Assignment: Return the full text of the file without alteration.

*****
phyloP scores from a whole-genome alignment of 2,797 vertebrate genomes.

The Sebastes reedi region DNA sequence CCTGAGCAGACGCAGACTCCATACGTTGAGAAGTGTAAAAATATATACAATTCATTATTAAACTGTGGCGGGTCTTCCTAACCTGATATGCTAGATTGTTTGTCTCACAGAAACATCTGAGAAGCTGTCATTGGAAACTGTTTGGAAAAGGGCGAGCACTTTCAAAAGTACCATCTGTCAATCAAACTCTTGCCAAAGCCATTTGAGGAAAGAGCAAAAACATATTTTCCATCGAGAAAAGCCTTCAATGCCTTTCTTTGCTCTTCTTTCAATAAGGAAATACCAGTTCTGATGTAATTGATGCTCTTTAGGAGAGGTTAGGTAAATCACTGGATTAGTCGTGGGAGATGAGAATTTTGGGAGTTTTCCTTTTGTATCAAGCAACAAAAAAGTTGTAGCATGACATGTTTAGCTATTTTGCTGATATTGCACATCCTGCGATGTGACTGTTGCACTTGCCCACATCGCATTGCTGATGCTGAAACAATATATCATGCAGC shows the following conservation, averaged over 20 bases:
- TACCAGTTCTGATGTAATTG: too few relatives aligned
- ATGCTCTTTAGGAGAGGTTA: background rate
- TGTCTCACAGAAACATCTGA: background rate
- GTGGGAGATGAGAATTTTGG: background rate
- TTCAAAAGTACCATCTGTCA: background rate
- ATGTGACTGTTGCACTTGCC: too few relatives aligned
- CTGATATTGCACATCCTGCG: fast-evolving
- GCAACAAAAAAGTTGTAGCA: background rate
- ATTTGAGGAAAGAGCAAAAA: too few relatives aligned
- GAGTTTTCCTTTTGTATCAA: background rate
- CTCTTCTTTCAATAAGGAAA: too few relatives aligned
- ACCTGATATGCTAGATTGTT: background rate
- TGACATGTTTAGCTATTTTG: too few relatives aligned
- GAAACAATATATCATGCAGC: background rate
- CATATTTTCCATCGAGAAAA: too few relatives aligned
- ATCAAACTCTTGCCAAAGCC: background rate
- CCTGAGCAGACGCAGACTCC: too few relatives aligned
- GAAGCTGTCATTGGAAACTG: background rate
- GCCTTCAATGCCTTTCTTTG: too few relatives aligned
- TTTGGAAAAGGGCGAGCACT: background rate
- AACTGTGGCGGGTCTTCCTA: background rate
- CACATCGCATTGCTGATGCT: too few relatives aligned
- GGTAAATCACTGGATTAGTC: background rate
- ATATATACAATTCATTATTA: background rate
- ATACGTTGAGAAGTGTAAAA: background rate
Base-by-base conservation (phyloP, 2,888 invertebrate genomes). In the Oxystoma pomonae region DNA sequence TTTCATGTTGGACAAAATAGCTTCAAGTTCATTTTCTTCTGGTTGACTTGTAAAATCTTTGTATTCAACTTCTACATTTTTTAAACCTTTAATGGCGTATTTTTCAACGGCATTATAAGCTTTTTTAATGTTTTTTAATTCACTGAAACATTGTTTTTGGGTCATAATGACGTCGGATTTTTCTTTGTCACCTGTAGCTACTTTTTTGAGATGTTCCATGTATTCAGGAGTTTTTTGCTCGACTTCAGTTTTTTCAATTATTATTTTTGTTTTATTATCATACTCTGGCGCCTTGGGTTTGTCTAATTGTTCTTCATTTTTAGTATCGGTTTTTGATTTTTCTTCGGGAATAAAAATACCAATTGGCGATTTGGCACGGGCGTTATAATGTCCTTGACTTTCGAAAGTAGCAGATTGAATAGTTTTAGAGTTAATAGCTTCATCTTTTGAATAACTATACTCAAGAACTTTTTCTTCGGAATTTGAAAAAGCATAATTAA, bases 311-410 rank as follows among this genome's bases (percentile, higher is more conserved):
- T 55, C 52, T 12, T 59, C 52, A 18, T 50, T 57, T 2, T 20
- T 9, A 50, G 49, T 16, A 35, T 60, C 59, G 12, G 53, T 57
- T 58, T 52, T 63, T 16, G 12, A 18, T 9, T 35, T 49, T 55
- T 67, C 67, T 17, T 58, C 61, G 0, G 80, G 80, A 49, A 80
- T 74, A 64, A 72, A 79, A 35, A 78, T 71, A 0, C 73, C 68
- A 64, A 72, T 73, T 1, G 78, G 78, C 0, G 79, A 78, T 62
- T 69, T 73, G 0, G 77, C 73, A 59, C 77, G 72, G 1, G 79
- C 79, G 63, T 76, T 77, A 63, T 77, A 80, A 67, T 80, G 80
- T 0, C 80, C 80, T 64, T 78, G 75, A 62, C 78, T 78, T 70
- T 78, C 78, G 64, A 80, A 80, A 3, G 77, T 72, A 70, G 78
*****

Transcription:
phyloP scores from a whole-genome alignment of 2,797 vertebrate genomes.

The Sebastes reedi region DNA sequence CCTGAGCAGACGCAGACTCCATACGTTGAGAAGTGTAAAAATATATACAATTCATTATTAAACTGTGGCGGGTCTTCCTAACCTGATATGCTAGATTGTTTGTCTCACAGAAACATCTGAGAAGCTGTCATTGGAAACTGTTTGGAAAAGGGCGAGCACTTTCAAAAGTACCATCTGTCAATCAAACTCTTGCCAAAGCCATTTGAGGAAAGAGCAAAAACATATTTTCCATCGAGAAAAGCCTTCAATGCCTTTCTTTGCTCTTCTTTCAATAAGGAAATACCAGTTCTGATGTAATTGATGCTCTTTAGGAGAGGTTAGGTAAATCACTGGATTAGTCGTGGGAGATGAGAATTTTGGGAGTTTTCCTTTTGTATCAAGCAACAAAAAAGTTGTAGCATGACATGTTTAGCTATTTTGCTGATATTGCACATCCTGCGATGTGACTGTTGCACTTGCCCACATCGCATTGCTGATGCTGAAACAATATATCATGCAGC shows the following conservation, averaged over 20 bases:
- TACCAGTTCTGATGTAATTG: too few relatives aligned
- ATGCTCTTTAGGAGAGGTTA: background rate
- TGTCTCACAGAAACATCTGA: background rate
- GTGGGAGATGAGAATTTTGG: background rate
- TTCAAAAGTACCATCTGTCA: background rate
- ATGTGACTGTTGCACTTGCC: too few relatives aligned
- CTGATATTGCACATCCTGCG: fast-evolving
- GCAACAAAAAAGTTGTAGCA: background rate
- ATTTGAGGAAAGAGCAAAAA: too few relatives aligned
- GAGTTTTCCTTTTGTATCAA: background rate
- CTCTTCTTTCAATAAGGAAA: too few relatives aligned
- ACCTGATATGCTAGATTGTT: background rate
- TGACATGTTTAGCTATTTTG: too few relatives aligned
- GAAACAATATATCATGCAGC: background rate
- CATATTTTCCATCGAGAAAA: too few relatives aligned
- ATCAAACTCTTGCCAAAGCC: background rate
- CCTGAGCAGACGCAGACTCC: too few relatives aligned
- GAAGCTGTCATTGGAAACTG: background rate
- GCCTTCAATGCCTTTCTTTG: too few relatives aligned
- TTTGGAAAAGGGCGAGCACT: background rate
- AACTGTGGCGGGTCTTCCTA: background rate
- CACATCGCATTGCTGATGCT: too few relatives aligned
- GGTAAATCACTGGATTAGTC: background rate
- ATATATACAATTCATTATTA: background rate
- ATACGTTGAGAAGTGTAAAA: background rate
Base-by-base conservation (phyloP, 2,888 invertebrate genomes). In the Oxystoma pomonae region DNA sequence TTTCATGTTGGACAAAATAGCTTCAAGTTCATTTTCTTCTGGTTGACTTGTAAAATCTTTGTATTCAACTTCTACATTTTTTAAACCTTTAATGGCGTATTTTTCAACGGCATTATAAGCTTTTTTAATGTTTTTTAATTCACTGAAACATTGTTTTTGGGTCATAATGACGTCGGATTTTTCTTTGTCACCTGTAGCTACTTTTTTGAGATGTTCCATGTATTCAGGAGTTTTTTGCTCGACTTCAGTTTTTTCAATTATTATTTTTGTTTTATTATCATACTCTGGCGCCTTGGGTTTGTCTAATTGTTCTTCATTTTTAGTATCGGTTTTTGATTTTTCTTCGGGAATAAAAATACCAATTGGCGATTTGGCACGGGCGTTATAATGTCCTTGACTTTCGAAAGTAGCAGATTGAATAGTTTTAGAGTTAATAGCTTCATCTTTTGAATAACTATACTCAAGAACTTTTTCTTCGGAATTTGAAAAAGCATAATTAA, bases 311-410 rank as follows among this genome's bases (percentile, higher is more conserved):
- T 55, C 52, T 12, T 59, C 52, A 18, T 50, T 57, T 2, T 20
- T 9, A 50, G 49, T 16, A 35, T 60, C 59, G 12, G 53, T 57
- T 58, T 52, T 63, T 16, G 12, A 18, T 9, T 35, T 49, T 55
- T 67, C 67, T 17, T 58, C 61, G 0, G 80, G 80, A 49, A 80
- T 74, A 64, A 72, A 79, A 35, A 78, T 71, A 0, C 73, C 68
- A 64, A 72, T 73, T 1, G 78, G 78, C 0, G 79, A 78, T 62
- T 69, T 73, G 0, G 77, C 73, A 59, C 77, G 72, G 1, G 79
- C 79, G 63, T 76, T 77, A 63, T 77, A 80, A 67, T 80, G 80
- T 0, C 80, C 80, T 64, T 78, G 75, A 62, C 78, T 78, T 70
- T 78, C 78, G 64, A 80, A 80, A 3, G 77, T 72, A 70, G 78